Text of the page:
Long Island Swimming Officials Association 
Serving Long Island Swimmers for over 60 years!  
Let's see how this goes ...

September and the end of summer can feel more like the new year than January 1st. There's a back to school feeling and excitement and optimism for the months ahead.

Use that excitement and those positive feelings to remind yourself why you officiate, what do you like about it, how can you grow as an official.

Even though our season doesn't begin until December, we have exams, meetings, rules interpretations, and clinics coming up soon. I hope you had a relaxing, restful summer because you deserve it.

 George Fleckenstein
Swimming and Diving Comments on the Rules - 2018-19
By NFHS on July 2018

Rule 1  – Rule 1 has been reorganized and terminology has been added and removed to more accurately reflect and define meet specifications and organization. The changes provide clarity while also consolidating the terminology used in the rules book. Also, sections were re-ordered to reflect the order in which rules appear in the NFHS Swimming and Diving rules book.

2-4-5   - New wording clarifies that 16.4-yard/ 15-meter marks must be visible on both sides of the pool deck . The 16.4-yard/15-meter markings may also be integrated into each lane marker/lane line. However, because the position of such floats are often irregular, the marks on the sides of the pool deck are the uniform default marking for all lanes .  

2-7-2b   Backstroke starting ledges are not permitted to be used in high school swimming . The NFHS Swimming and Diving Rules Committee has consistently opposed the use of backstroke starting ledges because of concerns about athlete safety and risk minimization, which is one of the principal responsibilities of the Committee.  

2-7-2c, 2-7-2 NOTE -  Language regarding options for starting platform malfunctions are provided in this new provision and updates have been made with regard to the penalties. PENALTY 2, which is applied in situations of improper water conditions, was removed because it is not applicable to the subject matter within the rule.  PENALTY 3 verbiage is now contained in Rule 2-7-2c ART. 2c, which provides directives when starting platforms are not secured non-compliant. PENALTY 1 was moved to a NOTE ART. 3 and describes what occurs when water depth or distance from the starting platforms to the water are non-compliant.  

4-2-1d  The pre-meet conference is now a requirement of the referee, the starter, the coach and the captain of each team . This serves a risk minimization function and promotes positive sporting behavior.  Suggested topics to be covered include sportsmanship, illegal attire, medical issues involving tape, students with a disability, and any general concerns/comments. 

4-5-3, 4-7  – The responsibilities of stroke inspectors and turn/finish judges can now be combined by rule. When the availability of officials is limited, it is important that the flexibility to staff the deck effectively and efficiently with the available officials is preserved.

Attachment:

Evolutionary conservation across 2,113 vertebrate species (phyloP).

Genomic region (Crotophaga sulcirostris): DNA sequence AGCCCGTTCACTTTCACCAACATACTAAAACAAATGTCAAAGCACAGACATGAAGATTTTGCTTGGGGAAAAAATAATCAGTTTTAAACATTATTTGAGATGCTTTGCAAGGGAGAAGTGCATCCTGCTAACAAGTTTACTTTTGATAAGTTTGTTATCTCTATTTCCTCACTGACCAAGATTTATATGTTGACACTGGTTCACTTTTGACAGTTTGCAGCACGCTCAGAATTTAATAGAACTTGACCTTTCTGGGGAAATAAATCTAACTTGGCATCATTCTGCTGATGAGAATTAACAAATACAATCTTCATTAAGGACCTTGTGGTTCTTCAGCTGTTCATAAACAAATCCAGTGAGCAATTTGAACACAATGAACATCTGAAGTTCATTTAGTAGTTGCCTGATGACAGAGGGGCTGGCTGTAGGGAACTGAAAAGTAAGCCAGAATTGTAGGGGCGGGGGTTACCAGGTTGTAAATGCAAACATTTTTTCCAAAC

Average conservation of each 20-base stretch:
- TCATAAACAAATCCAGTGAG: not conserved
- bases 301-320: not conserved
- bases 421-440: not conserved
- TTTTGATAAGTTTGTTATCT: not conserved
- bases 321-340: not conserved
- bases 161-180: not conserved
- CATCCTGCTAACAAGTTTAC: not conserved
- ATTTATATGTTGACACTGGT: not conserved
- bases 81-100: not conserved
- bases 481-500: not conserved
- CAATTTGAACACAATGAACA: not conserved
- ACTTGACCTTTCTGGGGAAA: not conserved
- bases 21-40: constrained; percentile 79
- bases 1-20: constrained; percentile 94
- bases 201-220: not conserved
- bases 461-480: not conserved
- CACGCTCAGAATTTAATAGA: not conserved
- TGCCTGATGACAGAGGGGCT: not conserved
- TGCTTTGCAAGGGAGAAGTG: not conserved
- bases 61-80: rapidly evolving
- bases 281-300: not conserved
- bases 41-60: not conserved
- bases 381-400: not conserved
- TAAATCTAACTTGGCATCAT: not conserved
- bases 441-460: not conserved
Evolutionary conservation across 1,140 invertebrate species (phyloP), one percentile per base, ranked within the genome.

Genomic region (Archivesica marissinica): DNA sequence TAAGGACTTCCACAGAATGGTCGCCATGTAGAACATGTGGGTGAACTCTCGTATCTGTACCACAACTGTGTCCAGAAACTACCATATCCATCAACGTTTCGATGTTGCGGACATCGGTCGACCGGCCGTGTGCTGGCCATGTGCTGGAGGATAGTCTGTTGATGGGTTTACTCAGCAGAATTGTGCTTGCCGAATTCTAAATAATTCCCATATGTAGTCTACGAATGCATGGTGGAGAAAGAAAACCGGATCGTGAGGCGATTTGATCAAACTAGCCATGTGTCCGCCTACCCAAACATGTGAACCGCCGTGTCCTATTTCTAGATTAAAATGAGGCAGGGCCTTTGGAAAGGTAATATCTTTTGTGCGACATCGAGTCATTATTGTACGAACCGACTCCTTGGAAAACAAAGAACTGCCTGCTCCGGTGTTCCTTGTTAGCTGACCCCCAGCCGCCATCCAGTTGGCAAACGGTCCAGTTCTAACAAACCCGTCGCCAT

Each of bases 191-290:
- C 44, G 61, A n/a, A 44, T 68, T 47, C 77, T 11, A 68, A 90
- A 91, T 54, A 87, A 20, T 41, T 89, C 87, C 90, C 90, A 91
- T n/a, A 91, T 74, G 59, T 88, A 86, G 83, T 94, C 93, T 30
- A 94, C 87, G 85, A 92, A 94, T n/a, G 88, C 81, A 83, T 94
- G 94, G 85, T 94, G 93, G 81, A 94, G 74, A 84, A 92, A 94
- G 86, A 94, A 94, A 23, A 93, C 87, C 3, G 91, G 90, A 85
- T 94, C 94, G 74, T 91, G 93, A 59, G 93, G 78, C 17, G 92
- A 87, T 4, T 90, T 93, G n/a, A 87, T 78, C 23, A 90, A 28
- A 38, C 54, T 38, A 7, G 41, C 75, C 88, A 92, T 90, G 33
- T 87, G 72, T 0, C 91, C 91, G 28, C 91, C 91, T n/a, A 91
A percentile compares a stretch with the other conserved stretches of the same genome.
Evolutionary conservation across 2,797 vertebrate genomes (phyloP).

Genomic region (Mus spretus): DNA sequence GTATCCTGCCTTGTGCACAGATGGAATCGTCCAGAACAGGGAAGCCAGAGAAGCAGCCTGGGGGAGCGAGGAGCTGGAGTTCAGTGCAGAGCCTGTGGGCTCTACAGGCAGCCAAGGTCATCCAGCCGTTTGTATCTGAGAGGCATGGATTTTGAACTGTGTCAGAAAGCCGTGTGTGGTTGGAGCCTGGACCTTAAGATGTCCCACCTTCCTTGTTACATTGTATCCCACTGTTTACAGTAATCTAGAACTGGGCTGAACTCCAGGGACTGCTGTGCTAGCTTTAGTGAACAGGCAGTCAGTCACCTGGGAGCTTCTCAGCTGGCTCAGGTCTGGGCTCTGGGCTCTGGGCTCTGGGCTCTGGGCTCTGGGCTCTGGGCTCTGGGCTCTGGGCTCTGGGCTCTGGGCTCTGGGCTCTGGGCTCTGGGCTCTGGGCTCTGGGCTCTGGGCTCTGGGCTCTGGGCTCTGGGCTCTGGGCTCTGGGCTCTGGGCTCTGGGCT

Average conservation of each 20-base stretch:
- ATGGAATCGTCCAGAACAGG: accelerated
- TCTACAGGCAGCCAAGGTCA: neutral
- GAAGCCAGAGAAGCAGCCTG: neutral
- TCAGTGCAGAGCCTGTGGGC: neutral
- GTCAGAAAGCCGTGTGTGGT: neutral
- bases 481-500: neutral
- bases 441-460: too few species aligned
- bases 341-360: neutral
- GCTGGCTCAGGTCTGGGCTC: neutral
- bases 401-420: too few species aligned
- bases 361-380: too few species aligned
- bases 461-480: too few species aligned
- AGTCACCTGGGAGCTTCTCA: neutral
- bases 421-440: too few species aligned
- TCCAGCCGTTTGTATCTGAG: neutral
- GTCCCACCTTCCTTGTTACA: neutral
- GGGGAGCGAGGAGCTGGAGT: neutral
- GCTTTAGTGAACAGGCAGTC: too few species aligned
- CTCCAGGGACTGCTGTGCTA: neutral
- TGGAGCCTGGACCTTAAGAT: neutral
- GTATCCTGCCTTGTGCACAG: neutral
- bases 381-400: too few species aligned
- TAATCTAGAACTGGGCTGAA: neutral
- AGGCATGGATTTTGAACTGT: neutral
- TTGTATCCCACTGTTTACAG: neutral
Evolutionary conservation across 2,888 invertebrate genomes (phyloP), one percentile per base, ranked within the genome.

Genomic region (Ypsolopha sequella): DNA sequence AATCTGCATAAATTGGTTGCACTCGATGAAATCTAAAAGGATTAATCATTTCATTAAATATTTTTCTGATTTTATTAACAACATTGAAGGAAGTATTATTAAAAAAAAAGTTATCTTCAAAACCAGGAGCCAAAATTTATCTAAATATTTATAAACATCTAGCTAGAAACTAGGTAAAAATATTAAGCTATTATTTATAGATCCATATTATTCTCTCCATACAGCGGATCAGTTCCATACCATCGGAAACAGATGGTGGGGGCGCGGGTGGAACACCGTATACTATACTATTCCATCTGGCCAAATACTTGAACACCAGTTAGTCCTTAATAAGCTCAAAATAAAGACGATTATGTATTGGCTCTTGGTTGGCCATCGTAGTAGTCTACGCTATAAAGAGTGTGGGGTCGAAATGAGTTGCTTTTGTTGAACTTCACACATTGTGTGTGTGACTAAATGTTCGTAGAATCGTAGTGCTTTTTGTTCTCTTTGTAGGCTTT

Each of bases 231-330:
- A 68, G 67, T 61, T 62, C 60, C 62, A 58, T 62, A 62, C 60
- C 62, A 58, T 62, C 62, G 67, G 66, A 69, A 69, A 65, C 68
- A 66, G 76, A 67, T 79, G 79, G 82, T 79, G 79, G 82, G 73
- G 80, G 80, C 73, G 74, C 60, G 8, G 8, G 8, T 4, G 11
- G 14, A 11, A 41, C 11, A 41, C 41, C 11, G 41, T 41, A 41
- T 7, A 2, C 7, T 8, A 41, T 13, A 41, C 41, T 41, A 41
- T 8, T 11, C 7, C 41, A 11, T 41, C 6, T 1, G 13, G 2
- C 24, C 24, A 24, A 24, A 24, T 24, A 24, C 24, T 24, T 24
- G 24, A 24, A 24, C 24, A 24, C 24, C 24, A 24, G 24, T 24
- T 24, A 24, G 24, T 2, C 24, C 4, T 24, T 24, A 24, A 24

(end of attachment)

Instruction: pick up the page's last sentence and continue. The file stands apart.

5-1-2a  In non-championship meets, the diving event maybe held first, last or simultaneously with the swimming events , in addition to the traditional placement as Event 5 between the 50-yard freestyle and the 100-yard butterfly. Allowing for flexibility in conducting the diving event within the dual meet program will permit more options for the competing teams.  Regardless of when the diving event is conducted, there shall be a break of at least 15 minutes, with at least 10 minutes warmup in the water, prior to the 100-yard butterfly .

5-3-2, 5-3-6 NOTE – Section 5-3 has been updated to provide lane and heat assignment protocol in a logical fashion from the dual meet to the championship meet. This change also clarifies direction for situations in which the number of teams and/or entries cannot be equally divided into the number of available lanes. Meet hosts should have the responsibility/right of deciding between seeding and leaving lanes open, because that decision affects meet duration and facility constraints.

5-4-2 – New language provides scoring based on pool facilities with different numbers of available lanes. It clarifies the use of finals and consolation finals heats and provides an opportunity to use more than 6 lanes for each and thus score more than 12 swimmers. It also stipulates that when both a finals heat and a consolation finals heat are swum, the finals heat is to be full even if doing so leaves only 1 or 2 athletes in the consolation finals heat.

9-4-6 NOTE - The NOTE clarifies that it is permissible to conduct eleven dive competitions during dual meets, double-dual meets, triple-dual meets and other non-championship multi-team meets . This provides additional options for competitors to prepare for tournament series events.
LISOA Meeting Dates 

Tuesday,  September 25  – Rules Interpretation Meeting - Long Island Expressway Welcome Center   7:00 p.m.  - 9:00 p.m.

Wednesday,  November 7  - Pre-Season Meeting

Tuesday,  November 27  – Relay Carnival, Sect. VIII  NCAC - clinic

Tuesday,  December 4  - Relay Carnival, Sect. XI  NCAC - clinic

Thursday,  January 10  - Nominating/Business Meeting

Tuesday,  January 29  - General Elections Meting

March 2019  - Annual Recognition Dinner Meeting

Active members are required to attend  a minimum of three (3) meetings and/or clinics . As prescribed in Article I of the By-Laws,   attendance at a rules interpretation meeting is required.